Will Middlebrooks is trying to decide whether to play winter ball this offseason. (Getty Images)

Will Middlebrooks on winter ball decision: 'It's not like I'm going against [the Red Sox]'

September 05, 2014 - 4:15 am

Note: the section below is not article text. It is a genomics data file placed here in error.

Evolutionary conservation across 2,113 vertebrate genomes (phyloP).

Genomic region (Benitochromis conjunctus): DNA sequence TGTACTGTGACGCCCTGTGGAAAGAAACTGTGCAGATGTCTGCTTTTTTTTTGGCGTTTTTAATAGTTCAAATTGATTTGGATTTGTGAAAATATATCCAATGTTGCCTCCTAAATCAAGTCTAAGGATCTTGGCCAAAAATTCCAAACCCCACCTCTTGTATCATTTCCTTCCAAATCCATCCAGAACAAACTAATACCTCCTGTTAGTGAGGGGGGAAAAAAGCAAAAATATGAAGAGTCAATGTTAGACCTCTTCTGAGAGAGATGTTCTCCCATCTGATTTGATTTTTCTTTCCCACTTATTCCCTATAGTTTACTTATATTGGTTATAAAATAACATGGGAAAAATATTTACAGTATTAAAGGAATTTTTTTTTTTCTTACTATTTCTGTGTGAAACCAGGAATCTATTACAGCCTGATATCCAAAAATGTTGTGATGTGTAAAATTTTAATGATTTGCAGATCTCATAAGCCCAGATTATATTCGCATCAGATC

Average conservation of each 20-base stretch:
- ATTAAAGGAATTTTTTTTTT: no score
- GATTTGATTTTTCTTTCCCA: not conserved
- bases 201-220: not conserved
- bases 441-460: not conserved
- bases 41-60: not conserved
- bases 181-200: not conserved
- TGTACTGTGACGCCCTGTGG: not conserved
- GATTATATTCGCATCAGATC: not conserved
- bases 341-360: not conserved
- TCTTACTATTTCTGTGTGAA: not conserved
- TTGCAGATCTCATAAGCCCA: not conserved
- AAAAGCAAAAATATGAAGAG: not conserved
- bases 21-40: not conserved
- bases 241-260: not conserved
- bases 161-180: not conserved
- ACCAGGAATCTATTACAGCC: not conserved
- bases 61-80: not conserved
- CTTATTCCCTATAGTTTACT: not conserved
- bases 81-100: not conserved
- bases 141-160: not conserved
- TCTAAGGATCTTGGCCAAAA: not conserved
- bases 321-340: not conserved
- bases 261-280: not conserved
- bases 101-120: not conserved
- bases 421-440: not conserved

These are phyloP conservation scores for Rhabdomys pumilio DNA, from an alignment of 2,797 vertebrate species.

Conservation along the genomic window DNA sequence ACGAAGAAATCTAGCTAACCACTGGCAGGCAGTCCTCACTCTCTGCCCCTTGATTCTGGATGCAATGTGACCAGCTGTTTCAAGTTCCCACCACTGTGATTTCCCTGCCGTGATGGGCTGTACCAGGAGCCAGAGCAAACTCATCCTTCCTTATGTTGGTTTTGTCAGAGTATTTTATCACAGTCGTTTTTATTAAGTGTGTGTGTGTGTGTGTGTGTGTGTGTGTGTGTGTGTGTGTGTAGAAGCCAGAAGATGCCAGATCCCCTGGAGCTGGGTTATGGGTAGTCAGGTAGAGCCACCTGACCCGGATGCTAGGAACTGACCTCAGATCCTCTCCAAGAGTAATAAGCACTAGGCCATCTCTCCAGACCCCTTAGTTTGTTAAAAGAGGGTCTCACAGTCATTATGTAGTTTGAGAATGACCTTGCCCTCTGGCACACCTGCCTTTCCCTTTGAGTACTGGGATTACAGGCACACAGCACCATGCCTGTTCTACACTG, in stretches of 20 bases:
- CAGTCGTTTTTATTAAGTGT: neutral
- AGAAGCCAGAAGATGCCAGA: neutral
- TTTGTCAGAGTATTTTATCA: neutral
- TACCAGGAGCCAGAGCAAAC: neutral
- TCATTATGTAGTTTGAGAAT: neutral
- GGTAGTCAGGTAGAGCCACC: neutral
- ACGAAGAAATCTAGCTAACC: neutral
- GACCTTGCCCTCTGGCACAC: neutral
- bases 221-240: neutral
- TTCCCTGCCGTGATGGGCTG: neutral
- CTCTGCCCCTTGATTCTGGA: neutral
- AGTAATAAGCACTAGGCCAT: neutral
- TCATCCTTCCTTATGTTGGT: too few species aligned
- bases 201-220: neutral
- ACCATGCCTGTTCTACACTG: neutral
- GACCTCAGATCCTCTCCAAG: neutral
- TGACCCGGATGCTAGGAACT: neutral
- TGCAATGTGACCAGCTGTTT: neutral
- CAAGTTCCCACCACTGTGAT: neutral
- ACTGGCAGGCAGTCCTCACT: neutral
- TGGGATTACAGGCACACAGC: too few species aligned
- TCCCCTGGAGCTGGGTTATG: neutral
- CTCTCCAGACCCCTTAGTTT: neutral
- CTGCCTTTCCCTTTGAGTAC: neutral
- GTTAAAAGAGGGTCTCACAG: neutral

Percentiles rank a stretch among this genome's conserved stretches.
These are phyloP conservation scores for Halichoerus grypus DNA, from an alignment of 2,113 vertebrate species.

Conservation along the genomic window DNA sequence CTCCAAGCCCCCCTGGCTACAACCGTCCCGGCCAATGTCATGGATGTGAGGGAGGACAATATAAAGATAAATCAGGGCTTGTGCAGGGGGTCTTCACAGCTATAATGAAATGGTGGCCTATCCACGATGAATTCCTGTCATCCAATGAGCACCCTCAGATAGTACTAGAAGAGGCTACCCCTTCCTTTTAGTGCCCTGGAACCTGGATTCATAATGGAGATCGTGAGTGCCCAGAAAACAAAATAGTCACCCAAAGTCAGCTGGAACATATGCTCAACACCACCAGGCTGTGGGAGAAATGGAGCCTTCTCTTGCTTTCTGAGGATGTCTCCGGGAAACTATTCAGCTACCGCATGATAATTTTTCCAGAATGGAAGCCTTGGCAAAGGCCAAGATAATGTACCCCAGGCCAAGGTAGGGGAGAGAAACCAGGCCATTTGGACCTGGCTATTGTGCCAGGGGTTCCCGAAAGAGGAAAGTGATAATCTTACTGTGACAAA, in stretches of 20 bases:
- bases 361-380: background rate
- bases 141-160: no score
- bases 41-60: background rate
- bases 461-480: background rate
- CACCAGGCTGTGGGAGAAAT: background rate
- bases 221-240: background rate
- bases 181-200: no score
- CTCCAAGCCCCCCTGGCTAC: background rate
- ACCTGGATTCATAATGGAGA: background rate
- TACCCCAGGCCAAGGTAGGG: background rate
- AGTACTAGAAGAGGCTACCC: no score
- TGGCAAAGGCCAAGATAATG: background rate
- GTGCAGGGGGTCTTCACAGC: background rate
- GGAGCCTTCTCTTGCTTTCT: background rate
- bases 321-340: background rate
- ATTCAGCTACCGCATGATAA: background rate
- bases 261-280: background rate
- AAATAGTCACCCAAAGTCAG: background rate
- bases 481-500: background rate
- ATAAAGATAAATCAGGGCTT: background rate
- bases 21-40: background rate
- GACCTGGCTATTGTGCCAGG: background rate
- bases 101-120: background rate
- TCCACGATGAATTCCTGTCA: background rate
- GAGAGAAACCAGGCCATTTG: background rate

NEW YORK -- Ultimately, Will Middlebrooks and the Red Sox want the same thing. Both the player and his team want to see the soon-to-be-26-year-old put in the best possible position to succeed on the field in 2015. Both parties want Middlebrooks to shed the desperate struggles that, after Thursday's 0-for-3 performance that included a pair of strikeouts, see the third baseman hitting .180 with a .247 OBP and .263 slugging mark. Middlebrooks does not shy from the fact that his year has been dreadful, that he has failed to live up to the standards that he expects from himself. The team wants him to be better. He wants to be better. "I know I'm a good player. When I'm healthy -- no excuses -- but when I'm healthy, I know the type of player I am. I know the impact I can make in the game," said Middlebrooks. "That's not cockiness. I just know the player I am. I know the tools I have. I know what I can do. I've done it. That adds to the frustration when things aren't going well, because I know the player I am. It's hard not to be able to show it." Both Middlebrooks and the Sox believe that he's capable of moving beyond his two seasons of offensive futility, and they're motivated to make that happen. But despite that common goal, the two are working to achieve consensus on the best means of achieving it. The Sox believe that, more than anything, after missing so much time over the last two years due to four stints on the disabled list (with just 48 games in the big leagues this year, and 29 more in the minors), Middlebrooks needs baseball repetitions, to experience consistent time on the field to improve his pitch recognition and return to being the confident hitter he was in his impressive 2012 rookie campaign. Moreover, the Sox need to see Middlebrooks produce at a high level on a sustained basis if they are to commit to giving him a meaningful role in the big leagues for next season. Middlebrooks doesn't disagree with the value of repetitions or with the idea that he needs to demonstrate production to earn a big league job for next year. But given the health woes he's experienced, he feels that the most important thing he can do to ensure his productivity in future years is to use the offseason to get into tremendous shape to avoid the kinds of physical setbacks that have prevented him from gaining the consistent play that he and the Sox both want him to get. And so, for now, Middlebrooks is somewhat hesitant about the team's stated desire (articulated in recent days by manager John Farrell, GM Ben Cherington and assistant GM Mike Hazen) for him to play in winter ball. He hasn't ruled out the possibility, but he's hoping to get more information in order to make the decision about what form his preparations for 2015 should take. "It's not like I'm going against them. It's not like a butting of heads. It's not like that at all," said Middlebrooks. "They understand where I'm coming from and I understand where they're coming from. ... There hasn't been a whole lot of conversation about it yet, because we're still playing ball. We're still doing this daily. We haven't really had a chance to sit down and talk about it. There will be more discussions about it. "It's tough. I do understand the organizational side of it and what they need to feel or see, but then there's my side of it -- I want to go get healthy, I want to go get stronger, I want to get fresh, turn the page and get ready for next year. It's a tough decision," he continued. "I just feel like, do I take the time and go get healthy and let some of these things go away, not swing a bat for a while, or do I get the consistent at-bats in games for a couple months and then have the healing pushed back and take more time for everything? "It's a tough decision. I don't know. That decision hasn't been made yet. There's going to be discussions we have this month. Ultimately, I think my health is my biggest necessity for my career. I understand what they need to do for next year. I do get that, and I respect that. I've been here since I was 18 years old. They've done a lot for me." Asked if winter ball and getting healthy for the coming year had to represent an either/or, whether the two might not be mutually exclusive, Middlebrooks said that he was trying to figure out precisely that matter. "That's the part I don't know. That's the part I'm just not sure of. I don't know," he said. "That's something that time will tell. I don't have an answer for you." Still, Middlebrooks understands that the team needs to see more from him than he's shown to date in 2014 if he is to be the everyday third baseman -- or to have even a complementary big league role -- next year. He won't be handed an Opening Day job based on the memories of his performance as a 23-year-old. "I get that. We're not a team that's looking, like, OK, maybe we can win in three or four years. That's not the Boston Red Sox. We want to win now," said Middlebrooks. "Obviously, this year being almost over and not being great, we're looking to win next year. We're not looking to win down the road. I understand that. They need to know. I'm hoping to have a strong month [of September] so I can give them a better feeling."